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Gökay in Brussels
Gökay followed the EU politics up close during his internship in Brussels
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Gökay's programme led him to the political games in Brussels and now his eyes are set on the automotive industry

In 2016, Gökay Çınar left home in Turkey to complete his bachelor’s degree in Budapest – a journey that would later take him to Germany and eventually Sweden. He is now in his final year of the Master’s Program in European Studies, Social Science Track. Looking back on his journey, he is happy with his decision to study in Sweden and hopes to inspire others to do the same.

Why did you choose to study in Sweden?

There was actually a funny story behind it. In my first week in Budapest, I and my friends decided to go to IKEA to buy some things for our accommodation. We had a lunchbreak and I ordered meatballs which came with a Swedish flag stuck out of them. I loved it and decided to keep the flag. The whole thing just stuck in my mind after that. When I thought about applying for a master’s program in Scandinavia, I mostly applied to Swedish universities and I think that IKEA trip was the reason behind it. Of course, I also grew up hearing about the gender equality, freedom, and hospitality here, so the IKEA trip was a boost for me rather than something that just happened in a second.

What makes Sweden different from the places you have been?

Firstly, it was a big relief that people in Sweden speak English fluently as if it was their native language. Secondly, I love that people are so nice. I am not saying that people are not in Germany or Hungary, but I get the feeling that people here are more relaxed but disciplined at the same time, which somehow work smoothly together. I am a disciplined person myself and I find it comfortable to live in Sweden. Thirdly, the education system is completely different from what I have experienced. There is no memorizing system where you try to cram things for an exam and later forget about them. In Sweden, there is no pressure on students but at the same time you learn things by studying in groups, writing essays, and reading a lot by yourself. I am really happy with my decision to study at the University of Gothenburg.

What is your favorite aspect about your program?

I would say the organization. Take my current course in European Environment and Energy for example. The course is divided into smaller themes like energy, the environment, environmental economics, etc. and for each theme we have different professors with expertise in that field coming to give lectures. The themes are well connected, and I get to learn from different aspects and perspectives. The assignments are also purposefully designed to prepare us for our final project – the master’s thesis – which I find really beneficial.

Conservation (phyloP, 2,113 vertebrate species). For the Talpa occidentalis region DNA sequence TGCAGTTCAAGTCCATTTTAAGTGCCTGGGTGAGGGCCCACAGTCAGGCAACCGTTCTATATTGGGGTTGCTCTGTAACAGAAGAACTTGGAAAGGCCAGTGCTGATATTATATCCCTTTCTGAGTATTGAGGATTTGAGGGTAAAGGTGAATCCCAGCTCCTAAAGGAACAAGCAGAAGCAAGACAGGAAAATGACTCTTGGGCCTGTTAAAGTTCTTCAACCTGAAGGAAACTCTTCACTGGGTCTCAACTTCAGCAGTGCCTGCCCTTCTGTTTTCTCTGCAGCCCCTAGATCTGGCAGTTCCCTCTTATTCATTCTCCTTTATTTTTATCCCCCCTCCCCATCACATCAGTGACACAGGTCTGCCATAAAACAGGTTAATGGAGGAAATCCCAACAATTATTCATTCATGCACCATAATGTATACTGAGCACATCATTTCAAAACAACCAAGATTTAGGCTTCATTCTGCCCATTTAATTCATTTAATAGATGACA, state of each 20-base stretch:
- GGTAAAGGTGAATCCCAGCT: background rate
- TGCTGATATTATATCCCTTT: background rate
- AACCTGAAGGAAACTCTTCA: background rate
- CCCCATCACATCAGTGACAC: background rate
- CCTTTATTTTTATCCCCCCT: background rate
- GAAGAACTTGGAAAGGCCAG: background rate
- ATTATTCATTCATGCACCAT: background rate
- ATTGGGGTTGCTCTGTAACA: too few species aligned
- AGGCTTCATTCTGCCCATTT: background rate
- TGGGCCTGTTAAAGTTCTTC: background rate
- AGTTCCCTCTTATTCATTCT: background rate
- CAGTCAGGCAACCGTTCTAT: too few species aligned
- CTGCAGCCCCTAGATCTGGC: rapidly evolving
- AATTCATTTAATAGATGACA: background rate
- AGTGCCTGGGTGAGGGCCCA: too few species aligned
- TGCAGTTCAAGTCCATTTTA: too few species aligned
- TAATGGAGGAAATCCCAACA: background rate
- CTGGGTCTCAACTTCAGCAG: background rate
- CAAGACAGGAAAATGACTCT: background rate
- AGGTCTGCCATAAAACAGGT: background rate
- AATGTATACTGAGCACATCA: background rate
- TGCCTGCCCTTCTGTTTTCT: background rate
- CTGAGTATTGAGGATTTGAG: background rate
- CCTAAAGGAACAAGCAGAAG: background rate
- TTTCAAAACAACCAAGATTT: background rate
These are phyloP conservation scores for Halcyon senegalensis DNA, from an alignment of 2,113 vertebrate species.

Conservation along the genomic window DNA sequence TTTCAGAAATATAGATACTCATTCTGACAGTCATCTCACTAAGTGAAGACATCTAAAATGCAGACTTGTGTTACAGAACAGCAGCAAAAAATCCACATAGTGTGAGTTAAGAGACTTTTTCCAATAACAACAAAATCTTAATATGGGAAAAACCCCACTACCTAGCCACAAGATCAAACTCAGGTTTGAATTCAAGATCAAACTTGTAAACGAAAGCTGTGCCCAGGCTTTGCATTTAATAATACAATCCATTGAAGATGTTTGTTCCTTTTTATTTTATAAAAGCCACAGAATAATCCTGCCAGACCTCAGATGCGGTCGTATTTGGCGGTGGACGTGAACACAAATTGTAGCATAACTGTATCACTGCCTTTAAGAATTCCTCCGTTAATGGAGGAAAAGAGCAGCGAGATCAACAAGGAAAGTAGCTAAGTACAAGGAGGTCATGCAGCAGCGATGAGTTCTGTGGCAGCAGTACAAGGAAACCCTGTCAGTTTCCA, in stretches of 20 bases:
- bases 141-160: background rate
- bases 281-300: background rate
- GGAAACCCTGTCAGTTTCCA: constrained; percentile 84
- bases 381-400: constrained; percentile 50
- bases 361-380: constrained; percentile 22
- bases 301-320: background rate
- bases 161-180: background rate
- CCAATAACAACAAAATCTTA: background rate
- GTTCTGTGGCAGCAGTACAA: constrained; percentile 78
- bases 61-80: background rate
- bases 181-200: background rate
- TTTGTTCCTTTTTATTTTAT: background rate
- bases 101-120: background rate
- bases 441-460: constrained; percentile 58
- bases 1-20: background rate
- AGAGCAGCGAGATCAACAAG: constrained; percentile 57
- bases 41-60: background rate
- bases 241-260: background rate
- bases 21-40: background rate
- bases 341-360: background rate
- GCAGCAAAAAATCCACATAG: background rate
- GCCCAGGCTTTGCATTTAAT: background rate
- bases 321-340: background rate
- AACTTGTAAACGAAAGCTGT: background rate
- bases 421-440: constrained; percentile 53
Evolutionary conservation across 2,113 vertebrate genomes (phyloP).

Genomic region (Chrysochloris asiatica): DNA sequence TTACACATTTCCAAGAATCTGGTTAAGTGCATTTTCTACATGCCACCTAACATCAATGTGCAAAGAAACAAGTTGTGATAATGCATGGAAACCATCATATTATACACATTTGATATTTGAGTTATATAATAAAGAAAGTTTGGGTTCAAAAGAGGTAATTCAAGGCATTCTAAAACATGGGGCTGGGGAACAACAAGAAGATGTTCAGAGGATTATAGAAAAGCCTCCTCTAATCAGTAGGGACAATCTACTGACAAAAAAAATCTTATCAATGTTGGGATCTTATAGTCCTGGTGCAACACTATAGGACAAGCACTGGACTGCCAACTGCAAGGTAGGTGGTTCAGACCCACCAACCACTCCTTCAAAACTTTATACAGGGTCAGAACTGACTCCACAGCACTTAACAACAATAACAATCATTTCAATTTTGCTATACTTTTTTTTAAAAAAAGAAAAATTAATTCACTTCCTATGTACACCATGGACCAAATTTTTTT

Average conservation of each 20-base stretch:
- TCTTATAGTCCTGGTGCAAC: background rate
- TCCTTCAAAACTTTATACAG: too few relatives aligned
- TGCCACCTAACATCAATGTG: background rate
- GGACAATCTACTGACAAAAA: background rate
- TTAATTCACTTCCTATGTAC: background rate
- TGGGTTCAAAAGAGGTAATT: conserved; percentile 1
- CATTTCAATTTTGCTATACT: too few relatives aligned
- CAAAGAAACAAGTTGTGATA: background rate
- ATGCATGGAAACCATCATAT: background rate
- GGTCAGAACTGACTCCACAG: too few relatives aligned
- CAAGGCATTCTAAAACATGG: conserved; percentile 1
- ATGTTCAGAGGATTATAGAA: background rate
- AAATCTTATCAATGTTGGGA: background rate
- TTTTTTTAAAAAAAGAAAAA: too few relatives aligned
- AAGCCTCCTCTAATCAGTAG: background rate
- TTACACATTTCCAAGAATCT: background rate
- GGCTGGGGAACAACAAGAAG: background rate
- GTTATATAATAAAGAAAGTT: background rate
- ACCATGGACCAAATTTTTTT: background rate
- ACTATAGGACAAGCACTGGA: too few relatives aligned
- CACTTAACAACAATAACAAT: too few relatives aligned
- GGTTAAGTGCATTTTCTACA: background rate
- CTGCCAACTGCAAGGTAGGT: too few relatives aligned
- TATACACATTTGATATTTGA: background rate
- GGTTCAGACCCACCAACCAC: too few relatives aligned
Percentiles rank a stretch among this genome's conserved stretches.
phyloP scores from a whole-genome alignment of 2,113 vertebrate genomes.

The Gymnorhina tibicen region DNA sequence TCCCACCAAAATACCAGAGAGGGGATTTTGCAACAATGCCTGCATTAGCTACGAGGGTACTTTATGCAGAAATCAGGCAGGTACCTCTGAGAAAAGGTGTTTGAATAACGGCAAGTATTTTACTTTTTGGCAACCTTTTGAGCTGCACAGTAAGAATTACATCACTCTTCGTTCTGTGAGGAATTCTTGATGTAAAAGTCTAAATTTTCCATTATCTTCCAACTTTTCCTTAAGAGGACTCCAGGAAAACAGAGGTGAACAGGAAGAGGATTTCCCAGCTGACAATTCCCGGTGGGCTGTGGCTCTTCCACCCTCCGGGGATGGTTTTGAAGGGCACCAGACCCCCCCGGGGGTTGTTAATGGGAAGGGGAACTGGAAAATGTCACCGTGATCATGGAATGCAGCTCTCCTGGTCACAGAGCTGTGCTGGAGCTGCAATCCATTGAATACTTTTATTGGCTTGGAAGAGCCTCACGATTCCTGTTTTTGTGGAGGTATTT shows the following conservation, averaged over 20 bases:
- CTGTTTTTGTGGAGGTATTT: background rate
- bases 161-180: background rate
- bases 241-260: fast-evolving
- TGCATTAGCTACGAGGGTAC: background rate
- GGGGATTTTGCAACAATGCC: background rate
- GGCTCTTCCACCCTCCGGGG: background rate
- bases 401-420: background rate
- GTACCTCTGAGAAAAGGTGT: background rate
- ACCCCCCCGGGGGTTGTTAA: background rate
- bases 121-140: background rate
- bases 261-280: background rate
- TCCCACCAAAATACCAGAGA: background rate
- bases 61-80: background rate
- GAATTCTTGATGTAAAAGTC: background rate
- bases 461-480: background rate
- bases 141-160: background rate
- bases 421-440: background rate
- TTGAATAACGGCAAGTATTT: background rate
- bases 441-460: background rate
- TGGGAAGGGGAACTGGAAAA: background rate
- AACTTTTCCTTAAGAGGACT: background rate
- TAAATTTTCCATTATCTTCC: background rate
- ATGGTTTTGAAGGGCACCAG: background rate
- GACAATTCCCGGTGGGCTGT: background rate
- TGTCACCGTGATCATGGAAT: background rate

You did your traineeship in an EU institution. Could you talk more about this experience?

Yes, I found my traineeship at the European Committee of the Regions (CoR) – an advisory body of the European Union located in Brussels. It represents the regions and cities of the EU’s member states. What the CoR does is to give advice on EU legislations or directives from the regions’ perspective, because whatever the European Commission or the European Parliament do will have an impact on the regions. 

Did you have any expectations when starting this traineeship?

Of course. I wanted to see how the EU really works from the inside. I know what it looks like from the outside or on papers from my university education, but not how the politics is done. Now I have seen it after joining party talks and following their discussions. It was the first time I saw politics being done in real life and it was quite interesting.

I also realized that politics was not as I expected. If you have watched the series ‘House of Cards’, you could see that politics is super interesting and scary at the same time. It is a kind of game that people play: they keep secrets, they want to get information from others and influence each other. Of course, I am comparing two different things, one is an EU’s body and another the (fictional) US government, but I would say there are some similarities. 

What are your plans for the future?

Because of my traineeship, I learned a lot of things about myself and what I want or do not want to do. I realized that I prefer to be more involved in the field rather than doing research all the time. I was given a research task on the automotive industry during my traineeship, but the idea of only doing desk research did not really excite me.

I then came up with an initiative to interview some people from Volvo for their opinions, which received support from my supervisor. After some successful interviews with representatives from Volvo’s EU office in Brussels, I invited them to a group meeting at the CoR where they gave a speech on Volvo’s stance towards the New Green Deal and the transformation of the automotive industry.

During this process, I realized that I am interested in the automotive industry, which is why I am writing my master’s thesis on aspects of this industry such as batteries, recycling and sustainability. After graduation, I want to work in this field or in business development.  

Last question: Being Turkish, what is your take on Sweden’s beloved kebab pizza?

To be honest, I have not eaten kebab pizza. My friends have been telling me that it is the best food here, so I think it is time I gave it a try. While I cannot make any judgment on it now, I can say that kebab is no longer just Turkish food; it has become something European. At least kebab is in the EU now, Turkey is not, as you know. 

Written by Hannie, Student Content Team